Let’s build a simple Facebook Messenger Bot.
You can set up a simple bot in less than 30 minutes.
First, we should have a plan.
The simple Messenger Bot we’re going to create needs to do the following:
- A welcome message.
- Deliver a checklist to new subscribers.
- Capture the email address of subscribers.
- Ask if they want to receive tips.
- Possibility to ask questions.
Setting things up
There are a few things you have to do before we get started.
Open your ManyChat account & connect your page.
The free ManyChat version is okay for now, but I recommend upgrading to PRO to unlock more features.
After you’ve done that, go over to your Facebook Page Settings;
- Set primary receiver to ManyChat.
- Set prompt people to send messages to ON (this will show everyone a little window who visits your page).
- Responses are partially automated, with some support by people.
- Add your domain(s) to the white-listed domains list.
Using the Flow Builder
To build the conversation we’re going to create a Flow in the Flow Builder.
A flow is basically a visual map of all messages & actions.
And the Flow Builder allows us to build & change a Flow quickly 🙂
I totally love it, because it makes everything very visual.
When you create a new Flow, it will look like this;
You always start with an empty content block and then you start building from there.
Let me quickly show you how you do that in this video:
And it’s also possible to add all kinds of other steps:
Let me explain them one-by-one;
- Send message: send a message to your subscriber.
- Perform actions: allows you to execute all kinds of actions. You can add or remove tags, subscribe or unsubscribe someone from sequences, notify yourself, open conversations in the live chat, set or clear custom fields.
- Start another Flow: you can build multiple Flows, and connect those with each other. This is for example handy to re-use flows or to break a huge flow up into small pieces.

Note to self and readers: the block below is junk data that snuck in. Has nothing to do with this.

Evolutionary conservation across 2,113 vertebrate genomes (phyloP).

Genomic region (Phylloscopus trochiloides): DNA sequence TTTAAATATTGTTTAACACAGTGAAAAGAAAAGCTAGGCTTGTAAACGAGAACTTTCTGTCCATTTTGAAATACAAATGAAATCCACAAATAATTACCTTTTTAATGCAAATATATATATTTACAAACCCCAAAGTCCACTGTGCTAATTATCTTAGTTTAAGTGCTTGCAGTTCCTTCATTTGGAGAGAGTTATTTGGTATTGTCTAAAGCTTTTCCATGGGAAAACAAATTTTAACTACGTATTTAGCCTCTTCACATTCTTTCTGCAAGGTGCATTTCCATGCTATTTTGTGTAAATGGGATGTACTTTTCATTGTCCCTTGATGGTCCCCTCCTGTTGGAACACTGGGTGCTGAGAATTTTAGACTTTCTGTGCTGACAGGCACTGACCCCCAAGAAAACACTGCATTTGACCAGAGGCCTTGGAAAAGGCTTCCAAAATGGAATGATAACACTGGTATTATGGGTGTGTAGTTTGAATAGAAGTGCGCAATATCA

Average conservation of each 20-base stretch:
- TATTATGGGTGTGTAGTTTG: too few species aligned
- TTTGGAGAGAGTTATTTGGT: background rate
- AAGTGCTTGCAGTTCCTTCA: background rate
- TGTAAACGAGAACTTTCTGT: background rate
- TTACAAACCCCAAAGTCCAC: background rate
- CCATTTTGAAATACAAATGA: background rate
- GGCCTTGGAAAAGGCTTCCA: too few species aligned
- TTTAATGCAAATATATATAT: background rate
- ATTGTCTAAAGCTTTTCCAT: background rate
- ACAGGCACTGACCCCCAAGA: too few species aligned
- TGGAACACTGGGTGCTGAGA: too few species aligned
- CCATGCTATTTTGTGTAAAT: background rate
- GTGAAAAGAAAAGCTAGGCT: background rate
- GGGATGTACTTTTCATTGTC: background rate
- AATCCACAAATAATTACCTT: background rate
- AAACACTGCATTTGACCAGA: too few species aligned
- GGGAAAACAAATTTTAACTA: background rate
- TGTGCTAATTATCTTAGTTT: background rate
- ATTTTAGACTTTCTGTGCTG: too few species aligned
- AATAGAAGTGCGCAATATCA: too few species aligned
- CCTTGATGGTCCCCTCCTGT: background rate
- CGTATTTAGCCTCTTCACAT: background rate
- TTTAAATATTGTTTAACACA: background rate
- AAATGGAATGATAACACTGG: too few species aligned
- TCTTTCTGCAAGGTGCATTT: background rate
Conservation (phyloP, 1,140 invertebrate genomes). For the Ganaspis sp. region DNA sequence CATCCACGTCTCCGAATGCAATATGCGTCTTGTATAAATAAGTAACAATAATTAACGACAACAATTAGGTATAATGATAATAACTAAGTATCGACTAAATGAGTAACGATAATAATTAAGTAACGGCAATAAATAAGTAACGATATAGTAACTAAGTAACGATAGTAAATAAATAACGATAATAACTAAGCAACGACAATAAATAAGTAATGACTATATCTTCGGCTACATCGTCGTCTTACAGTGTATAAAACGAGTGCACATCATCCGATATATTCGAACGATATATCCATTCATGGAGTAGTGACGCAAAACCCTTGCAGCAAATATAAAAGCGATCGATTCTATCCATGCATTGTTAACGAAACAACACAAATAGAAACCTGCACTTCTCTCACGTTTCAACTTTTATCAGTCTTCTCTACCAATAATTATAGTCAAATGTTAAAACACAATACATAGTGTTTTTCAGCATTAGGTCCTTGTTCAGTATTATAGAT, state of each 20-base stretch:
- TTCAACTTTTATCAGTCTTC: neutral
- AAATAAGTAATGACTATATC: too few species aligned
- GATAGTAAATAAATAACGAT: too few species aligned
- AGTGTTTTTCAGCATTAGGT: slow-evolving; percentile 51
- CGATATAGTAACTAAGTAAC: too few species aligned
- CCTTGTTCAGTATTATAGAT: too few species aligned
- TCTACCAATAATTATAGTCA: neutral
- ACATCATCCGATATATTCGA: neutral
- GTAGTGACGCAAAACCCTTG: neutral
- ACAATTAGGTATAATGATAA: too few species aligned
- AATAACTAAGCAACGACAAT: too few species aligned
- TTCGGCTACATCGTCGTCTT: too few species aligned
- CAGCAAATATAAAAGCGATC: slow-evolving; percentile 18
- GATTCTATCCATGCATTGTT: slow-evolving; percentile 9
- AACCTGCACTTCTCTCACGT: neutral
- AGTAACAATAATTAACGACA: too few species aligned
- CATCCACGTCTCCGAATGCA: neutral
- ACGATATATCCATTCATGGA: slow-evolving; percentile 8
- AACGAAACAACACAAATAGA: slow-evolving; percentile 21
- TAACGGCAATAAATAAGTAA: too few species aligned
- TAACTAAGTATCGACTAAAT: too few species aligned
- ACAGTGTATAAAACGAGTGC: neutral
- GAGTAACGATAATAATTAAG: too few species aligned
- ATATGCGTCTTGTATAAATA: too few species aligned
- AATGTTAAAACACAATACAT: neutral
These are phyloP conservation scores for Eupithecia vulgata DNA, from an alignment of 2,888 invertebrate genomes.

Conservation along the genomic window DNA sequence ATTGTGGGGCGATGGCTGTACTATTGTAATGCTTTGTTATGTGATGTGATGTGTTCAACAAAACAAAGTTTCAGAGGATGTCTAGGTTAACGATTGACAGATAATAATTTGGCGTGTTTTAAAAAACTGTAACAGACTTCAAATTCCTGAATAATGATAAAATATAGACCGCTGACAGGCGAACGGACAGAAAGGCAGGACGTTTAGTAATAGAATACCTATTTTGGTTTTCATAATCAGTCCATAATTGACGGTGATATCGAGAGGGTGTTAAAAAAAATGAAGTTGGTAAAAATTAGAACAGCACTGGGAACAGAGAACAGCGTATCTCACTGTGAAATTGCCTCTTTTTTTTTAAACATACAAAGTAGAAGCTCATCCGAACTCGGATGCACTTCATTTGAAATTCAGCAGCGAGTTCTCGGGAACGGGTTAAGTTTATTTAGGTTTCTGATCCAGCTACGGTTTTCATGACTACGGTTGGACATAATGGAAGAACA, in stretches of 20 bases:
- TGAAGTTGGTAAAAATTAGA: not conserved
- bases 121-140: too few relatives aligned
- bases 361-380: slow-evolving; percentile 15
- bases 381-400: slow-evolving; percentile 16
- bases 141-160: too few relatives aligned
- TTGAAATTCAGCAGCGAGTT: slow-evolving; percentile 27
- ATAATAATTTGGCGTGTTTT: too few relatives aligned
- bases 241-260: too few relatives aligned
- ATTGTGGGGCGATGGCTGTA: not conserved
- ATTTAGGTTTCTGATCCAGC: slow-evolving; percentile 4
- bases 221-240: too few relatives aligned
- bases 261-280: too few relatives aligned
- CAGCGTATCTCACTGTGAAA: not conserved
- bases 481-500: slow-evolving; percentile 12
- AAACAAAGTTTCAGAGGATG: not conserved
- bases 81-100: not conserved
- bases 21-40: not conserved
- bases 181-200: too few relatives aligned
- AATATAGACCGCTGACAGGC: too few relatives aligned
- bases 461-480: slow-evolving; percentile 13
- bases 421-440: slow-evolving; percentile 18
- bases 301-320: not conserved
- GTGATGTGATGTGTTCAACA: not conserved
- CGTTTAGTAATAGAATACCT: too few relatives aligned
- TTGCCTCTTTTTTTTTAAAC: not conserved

- Condition: you can use If/Else logic to push subscribers into different paths based on all kinds of things. You can for example check if someone has a certain tag, and send a different message based on that.
- Randomizer: allows you to split-test a flow to see what is performing best.
- Smart Delay: add a delay for minutes, hours or days into a certain Flow. For example, when I send someone a video, I wait for a few minutes to ask how they liked it.
- Comment: add notes inside your Flows to keep a good overview.
That’s a lot of features.
No worries if you don’t understand them all, you learn them as you go.
Let’s build an example now, with some of these features.
Building a Flow
So, we start with a new Flow.
This is going to be our Welcome Message.
So let’s start with adding a personal image.
Inside the Send Message step we can add all kinds of things.
One of them is adding an image.
So that will look like this:
Then we’re going to ask a question.
I think it’s always important to let people know that messages are automated & how they can unsubscribe.
We add Quick Replies that people can click to answer.
When someone clicks OK, we drag another path & create a new message.
See how we’re also starting another flow when someone clicks unsubscribe?
We just have one unsubscribe Flow, so we can use it over and over again by using the Start another Flow step.
Pretty easy so far, right?
We then quickly segment the subscriber by asking a simple question, so that we can hyper-personalize our conversation later on.
I wanna know if the new subscriber creates Messenger Bots for his own business, or for clients.